Finding a buyer at AS Saint-Etienne is a search that promises to be complicated according to Mickael Terrien.
Bertrand Caïazzo and Roland Romeyer, the two shareholders of AS Saint-Etienne who faces PSG this Sunday, April 18 for the 33rd day of Ligue 1 (1:00 p.m.), announced on Tuesday April 13 their intention to hand over the club. For Mickael Terrien, sports economist and lecturer at the University of Lille, finding a buyer in the current context should not be an easy task.
Why did the leaders make this decision?
Mickael Terrien : “The two Saint-Etienne leaders stand out in the world of club presidents. Unlike the majority of other shareholders in France, they are not seated on major financial blows. Bernard Caïazzo and Roland Romeyer are not able to cope with years of great economic difficulties like those we are currently experiencing. They will be forced to find financial liquidity to face the health crisis and especially that of television rights with the Mediapro fiasco. Both would like to remain in control and find someone else even more in the minority than them, who would write the checks without taking part in the decisions. Everyone would like to have a minority shareholder but no one can find one. So the solution is to sell completely. “
The club was very close to changing hands in 2018. But the context today is very different …
MT: “Both executives have been looking to sell for years. And when the opportunity to sell to an investment fund presented itself, they preferred to wait for a bigger offer, which never came. (In May 2018, the club entered into exclusive negotiations with Peak 6, an American investment fund acquired in the capital of several clubs such as Bournemouth, AS Roma or Dundalk FC in recent years, editor’s note).
They haven’t found buyers before, when it was much easier to sell – around 2016 when France hosted the Euro – and a lot of clubs were sold to others. (Bordeaux, Lille, Marseille, editor’s note). With the current context linked to Covid-19, and to TV rights, they will have difficulty finding someone to take over the club. I even think it’s unlikely that they will find one. Not to mention that the sports results are not good. “
What are the arguments that could appeal to potential investors?
MT: “Let’s put the health context and TV rights aside. ASSE is one of the rare French clubs, if not the only one, to have been profitable for many years. It has managed to earn money for a long time. and even to pay dividends to its shareholders. This is an exceptional case in the football landscape in France. In our system, what is common is that at the end of the year clubs lose money. money. So the shareholders pay every year so that the entity continues to exist, but in Saint-Etienne, it was the opposite. The club allowed them to enrich themselves on a regular basis for years. was possible because Saint-Etienne has a captive audience, which goes to the stadium even when there are no results. “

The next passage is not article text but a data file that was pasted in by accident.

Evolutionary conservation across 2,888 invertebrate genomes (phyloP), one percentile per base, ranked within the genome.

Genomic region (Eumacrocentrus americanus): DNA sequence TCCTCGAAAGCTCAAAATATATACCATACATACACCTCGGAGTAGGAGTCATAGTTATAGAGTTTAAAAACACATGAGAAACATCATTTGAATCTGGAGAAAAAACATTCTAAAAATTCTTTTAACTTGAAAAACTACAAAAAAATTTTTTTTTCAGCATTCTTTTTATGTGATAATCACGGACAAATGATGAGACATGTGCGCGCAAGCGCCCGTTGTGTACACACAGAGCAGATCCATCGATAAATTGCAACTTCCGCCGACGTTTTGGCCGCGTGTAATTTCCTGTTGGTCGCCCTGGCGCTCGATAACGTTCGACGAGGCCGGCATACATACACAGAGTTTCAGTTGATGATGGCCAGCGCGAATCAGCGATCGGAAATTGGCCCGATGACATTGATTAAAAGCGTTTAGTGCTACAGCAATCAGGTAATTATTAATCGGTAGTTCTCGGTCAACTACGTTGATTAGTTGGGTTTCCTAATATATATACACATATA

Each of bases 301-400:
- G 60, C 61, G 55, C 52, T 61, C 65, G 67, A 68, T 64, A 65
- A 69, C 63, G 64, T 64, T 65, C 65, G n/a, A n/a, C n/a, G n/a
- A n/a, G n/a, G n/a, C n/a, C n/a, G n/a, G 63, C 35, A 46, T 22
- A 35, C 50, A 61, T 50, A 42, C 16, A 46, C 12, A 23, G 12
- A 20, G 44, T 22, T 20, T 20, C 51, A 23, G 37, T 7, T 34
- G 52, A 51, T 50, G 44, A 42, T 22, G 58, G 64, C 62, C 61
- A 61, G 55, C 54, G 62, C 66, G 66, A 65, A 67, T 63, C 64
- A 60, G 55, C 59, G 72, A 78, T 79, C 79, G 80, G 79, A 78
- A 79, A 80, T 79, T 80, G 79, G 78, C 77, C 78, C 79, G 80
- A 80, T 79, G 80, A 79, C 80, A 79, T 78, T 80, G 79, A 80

ASSE therefore remains an important club in the French football landscape. Should this play out in the negotiations?
MT : “Yes, AS Saint-Etienne is a brand linked in particular to its exploits in the 1970s in the Champions Cup. A brand which is certainly less and less known to current consumers because there is less supporters who have lived the epic Saint-Etienne. But this remains an important image at the national level: a club which makes a final of the Champions Cup, there are not fifty in France. is what is most valuable today for Saint-Etienne. “
We are talking about France but in their open letter, the two leaders indicate that “the attractiveness of ASSE goes beyond borders” …
MT: “One of the main factors that determine the value of a club is the catchment area of the territory, that is to say its local potential. With all due respect to Roger Rocher (the emblematic president of the club from 1961 to 1982, editor’s note), who said that in terms of football, Lyon was the suburb of St Etienne – it was the case in the 1970s but today the situation is reversed. Saint-Etienne is small compared to Lyon, which itself is small compared to Paris, Munich or Turin. The club’s development potential is reduced. In terms of attractiveness, we will never interest a country with Saint-Etienne. There is talk of Saudi Arabia as a future buyer but ASSE does not interest the State of Saudi Arabia, for reasons of soft power. On the other hand, it is possible that an individual Saudi Arabian wants to take control of the club, as was the case in March in Châteauroux. “